Edward Jose, the director, and C. Graham Baker, the scenarist, have handled the plot of "The Scarab Ring" in such a way that the suspense and the mystery it already contained have been heightened considerably. They have taken some time to get under way, however, but when they hit their stride the progress of the story is arranged so as to get the most value out of it. Several twists in the plot toward the end greatly increase the mystery of who committed the crime and the motive therefore. There are times during the progress of the action, when there seem to be entirely too many lengthy titles, giving the appearance of the story being told in printing.

Alice Joyce is a member of that group of players who can extract the greatest possible value out of any part given her. The public knows this well, and it also knows it will see a woman who will lend charm and attractiveness to any film. The parts of "The Scarab Ring" that progress slowly are greatly relieved by this beauty and talent of the star. Maude Malcolm has the most important role next to that of Miss Joyce; she handles it extremely well. The story of the picture has been adapted from a novel by Harriet Gaylord, called "The Desperate Heritage," which would have been a better title for the film than the one the producers selected.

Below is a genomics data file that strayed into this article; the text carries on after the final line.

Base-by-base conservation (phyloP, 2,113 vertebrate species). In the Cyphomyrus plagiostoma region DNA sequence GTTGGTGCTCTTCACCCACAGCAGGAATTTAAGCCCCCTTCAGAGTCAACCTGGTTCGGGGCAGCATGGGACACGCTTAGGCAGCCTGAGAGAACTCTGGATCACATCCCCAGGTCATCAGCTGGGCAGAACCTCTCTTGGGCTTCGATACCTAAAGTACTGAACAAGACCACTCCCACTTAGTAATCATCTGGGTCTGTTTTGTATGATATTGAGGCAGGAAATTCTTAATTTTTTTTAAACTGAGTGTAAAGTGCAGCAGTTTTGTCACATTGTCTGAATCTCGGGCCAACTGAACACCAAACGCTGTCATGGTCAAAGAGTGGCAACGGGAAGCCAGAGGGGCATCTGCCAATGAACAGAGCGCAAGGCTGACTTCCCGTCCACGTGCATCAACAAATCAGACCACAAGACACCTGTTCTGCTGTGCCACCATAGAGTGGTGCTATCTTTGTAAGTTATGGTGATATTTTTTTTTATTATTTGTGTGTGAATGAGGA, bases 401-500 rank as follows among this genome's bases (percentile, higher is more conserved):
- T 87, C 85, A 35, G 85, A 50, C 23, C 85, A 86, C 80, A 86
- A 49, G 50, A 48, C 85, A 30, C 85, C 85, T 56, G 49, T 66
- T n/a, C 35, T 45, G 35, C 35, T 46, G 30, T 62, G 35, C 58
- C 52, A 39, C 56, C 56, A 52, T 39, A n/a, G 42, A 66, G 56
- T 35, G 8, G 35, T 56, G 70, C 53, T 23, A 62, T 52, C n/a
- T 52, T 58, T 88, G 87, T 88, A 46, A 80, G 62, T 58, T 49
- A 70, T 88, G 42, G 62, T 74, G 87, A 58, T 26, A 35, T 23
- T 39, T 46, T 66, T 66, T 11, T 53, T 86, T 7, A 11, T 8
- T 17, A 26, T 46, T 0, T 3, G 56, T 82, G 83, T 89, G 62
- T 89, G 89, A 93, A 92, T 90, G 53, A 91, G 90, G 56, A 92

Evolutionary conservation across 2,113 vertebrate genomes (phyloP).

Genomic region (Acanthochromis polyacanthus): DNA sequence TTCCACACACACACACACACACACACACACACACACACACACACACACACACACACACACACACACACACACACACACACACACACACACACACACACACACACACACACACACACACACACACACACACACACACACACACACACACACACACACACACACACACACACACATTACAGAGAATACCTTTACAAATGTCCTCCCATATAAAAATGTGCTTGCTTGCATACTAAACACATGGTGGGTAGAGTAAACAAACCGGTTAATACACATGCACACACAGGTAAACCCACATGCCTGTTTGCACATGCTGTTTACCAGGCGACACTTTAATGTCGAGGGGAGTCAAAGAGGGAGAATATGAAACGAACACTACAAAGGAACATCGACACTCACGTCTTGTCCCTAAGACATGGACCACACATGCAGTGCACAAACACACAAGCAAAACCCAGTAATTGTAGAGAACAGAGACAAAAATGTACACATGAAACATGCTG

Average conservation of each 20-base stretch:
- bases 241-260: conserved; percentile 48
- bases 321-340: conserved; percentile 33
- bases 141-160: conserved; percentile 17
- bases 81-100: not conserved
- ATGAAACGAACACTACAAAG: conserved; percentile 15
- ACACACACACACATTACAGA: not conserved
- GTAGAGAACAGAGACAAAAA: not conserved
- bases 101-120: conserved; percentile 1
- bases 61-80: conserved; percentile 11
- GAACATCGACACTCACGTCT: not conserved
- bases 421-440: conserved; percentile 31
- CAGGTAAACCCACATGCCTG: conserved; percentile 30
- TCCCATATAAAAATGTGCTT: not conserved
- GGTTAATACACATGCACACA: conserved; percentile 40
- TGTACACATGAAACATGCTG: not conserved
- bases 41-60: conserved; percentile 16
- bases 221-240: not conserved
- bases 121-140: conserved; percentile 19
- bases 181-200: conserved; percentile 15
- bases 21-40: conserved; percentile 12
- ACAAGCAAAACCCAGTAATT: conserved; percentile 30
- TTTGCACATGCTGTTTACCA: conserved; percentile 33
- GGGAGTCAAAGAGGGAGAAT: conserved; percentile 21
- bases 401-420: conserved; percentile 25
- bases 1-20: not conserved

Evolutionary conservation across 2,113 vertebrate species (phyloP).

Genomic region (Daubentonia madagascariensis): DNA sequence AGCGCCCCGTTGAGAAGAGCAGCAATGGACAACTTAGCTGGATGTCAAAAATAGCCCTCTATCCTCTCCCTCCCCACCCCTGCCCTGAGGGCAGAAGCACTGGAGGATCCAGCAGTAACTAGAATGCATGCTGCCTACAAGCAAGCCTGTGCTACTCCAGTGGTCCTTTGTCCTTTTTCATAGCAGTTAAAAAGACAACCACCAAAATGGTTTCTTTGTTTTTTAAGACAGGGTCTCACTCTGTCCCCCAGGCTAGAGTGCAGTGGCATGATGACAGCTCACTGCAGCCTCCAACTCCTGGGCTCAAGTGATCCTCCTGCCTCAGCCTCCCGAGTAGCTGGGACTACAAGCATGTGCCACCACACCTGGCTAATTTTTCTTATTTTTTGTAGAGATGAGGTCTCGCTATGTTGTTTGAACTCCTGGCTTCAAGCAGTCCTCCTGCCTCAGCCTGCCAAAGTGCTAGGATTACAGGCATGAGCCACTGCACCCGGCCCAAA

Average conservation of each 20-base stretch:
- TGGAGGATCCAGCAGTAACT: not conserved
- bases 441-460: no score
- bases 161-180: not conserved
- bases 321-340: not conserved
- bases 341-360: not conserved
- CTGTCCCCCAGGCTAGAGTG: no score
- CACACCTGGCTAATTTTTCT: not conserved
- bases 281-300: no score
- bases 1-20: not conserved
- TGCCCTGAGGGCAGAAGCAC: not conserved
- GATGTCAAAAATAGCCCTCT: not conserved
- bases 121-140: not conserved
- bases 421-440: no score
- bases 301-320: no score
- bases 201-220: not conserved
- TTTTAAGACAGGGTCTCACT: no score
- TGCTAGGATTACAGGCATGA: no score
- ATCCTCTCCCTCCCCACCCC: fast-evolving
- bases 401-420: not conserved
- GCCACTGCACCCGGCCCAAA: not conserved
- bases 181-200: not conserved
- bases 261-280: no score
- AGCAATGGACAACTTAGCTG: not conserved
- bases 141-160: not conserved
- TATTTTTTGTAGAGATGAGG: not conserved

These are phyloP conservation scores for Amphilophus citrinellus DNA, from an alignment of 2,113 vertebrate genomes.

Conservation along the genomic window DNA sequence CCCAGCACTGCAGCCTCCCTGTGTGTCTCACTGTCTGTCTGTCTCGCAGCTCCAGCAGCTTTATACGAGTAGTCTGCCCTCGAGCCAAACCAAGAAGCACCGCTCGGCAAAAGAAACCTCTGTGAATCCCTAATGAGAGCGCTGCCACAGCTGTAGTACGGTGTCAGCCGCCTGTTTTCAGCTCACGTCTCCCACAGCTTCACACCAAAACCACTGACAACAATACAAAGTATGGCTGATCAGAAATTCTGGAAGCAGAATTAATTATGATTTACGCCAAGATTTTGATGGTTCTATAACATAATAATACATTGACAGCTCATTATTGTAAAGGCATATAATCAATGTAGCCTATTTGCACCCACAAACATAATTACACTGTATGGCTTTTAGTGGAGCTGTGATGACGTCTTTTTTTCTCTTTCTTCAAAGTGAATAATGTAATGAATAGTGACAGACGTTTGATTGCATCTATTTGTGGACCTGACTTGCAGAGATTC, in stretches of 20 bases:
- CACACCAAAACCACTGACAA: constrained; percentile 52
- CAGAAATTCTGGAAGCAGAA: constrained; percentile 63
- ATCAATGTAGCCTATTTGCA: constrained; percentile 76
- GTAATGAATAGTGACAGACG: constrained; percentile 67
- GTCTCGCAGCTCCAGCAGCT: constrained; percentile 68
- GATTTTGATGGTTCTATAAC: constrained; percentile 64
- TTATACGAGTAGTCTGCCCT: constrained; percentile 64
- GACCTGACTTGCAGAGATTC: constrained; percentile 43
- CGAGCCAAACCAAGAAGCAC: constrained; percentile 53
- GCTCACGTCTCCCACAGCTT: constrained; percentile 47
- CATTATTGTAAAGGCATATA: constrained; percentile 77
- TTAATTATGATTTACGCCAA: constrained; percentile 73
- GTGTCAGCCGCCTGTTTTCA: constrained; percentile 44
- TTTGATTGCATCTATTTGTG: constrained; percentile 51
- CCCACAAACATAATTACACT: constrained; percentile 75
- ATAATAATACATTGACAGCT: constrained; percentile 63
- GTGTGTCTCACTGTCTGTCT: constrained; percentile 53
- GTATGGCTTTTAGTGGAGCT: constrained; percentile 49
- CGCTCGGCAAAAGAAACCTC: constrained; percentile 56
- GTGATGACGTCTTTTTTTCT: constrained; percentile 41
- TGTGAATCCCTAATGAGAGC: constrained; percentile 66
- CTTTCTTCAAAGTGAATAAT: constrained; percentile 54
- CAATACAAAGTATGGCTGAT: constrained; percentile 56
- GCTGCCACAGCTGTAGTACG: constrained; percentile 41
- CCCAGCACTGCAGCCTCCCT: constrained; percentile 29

The Cast.
Constance Randall Alice Joyce
Muriel Randall Maude Malcolm
Ward Locke Joe King
John Randall Fuller Mellish
Hugh Martin Claude King
James Locke Joseph Smiley
Kennedy Armand Cortez

Story adapted from "The Desperate Heritage" by Harriet Gaylord.
Directed by Edward Jose.
Length, 6 reels.

The Story.
Constance, the older of two sisters in the Randall family, promises her father on his death bed that she will keep his secret from her sister even at the expense of her life. The father, who was a bank president, made one false step, and in order to cover his crime paid a cashier to assume the guilt. He payments were maintained by the daughter after his death. Everything moved smoothly until Hugh Martin, a professional blackmailer, obtained possession of the letters written by Randall and his daughter to the cashier. Then Martin decided to marry the younger sister, a girl many years his junior. Constance objected, and Martin threatened to give the letters to the newspaper.

The day the correspondence was to be made public it is learned that Martin had been murdered. Constance is accused, as a scarab out of her ring is found beside the body. She is arrested and brought to trial. From that time on a succession of surprise twists to the plot hold the interest until the climax. Constance plights her troth with the man who has always been in love with her and who was the cause of upsetting the testimony that would have convicted her of the murder

Program and Exploitation Catchlines: No One Could Save Constance Unless the Inscription on the Scarab Lied. Great Is the Surprise When the Truth Is Revealed.
How a Scarab Saved the Life of a Girl Who Fell Under Its Spell Is Graphically Told in "The Scarab Ring.".

Exploitation Angles: Tell them that it is Alice Joyce in a well-told mystery story, than make a separate drive on those who like mystery melodrama. Don't expose the plot, but tell the story in a general way and sell mostly the mystery.

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Last revised August 27, 2005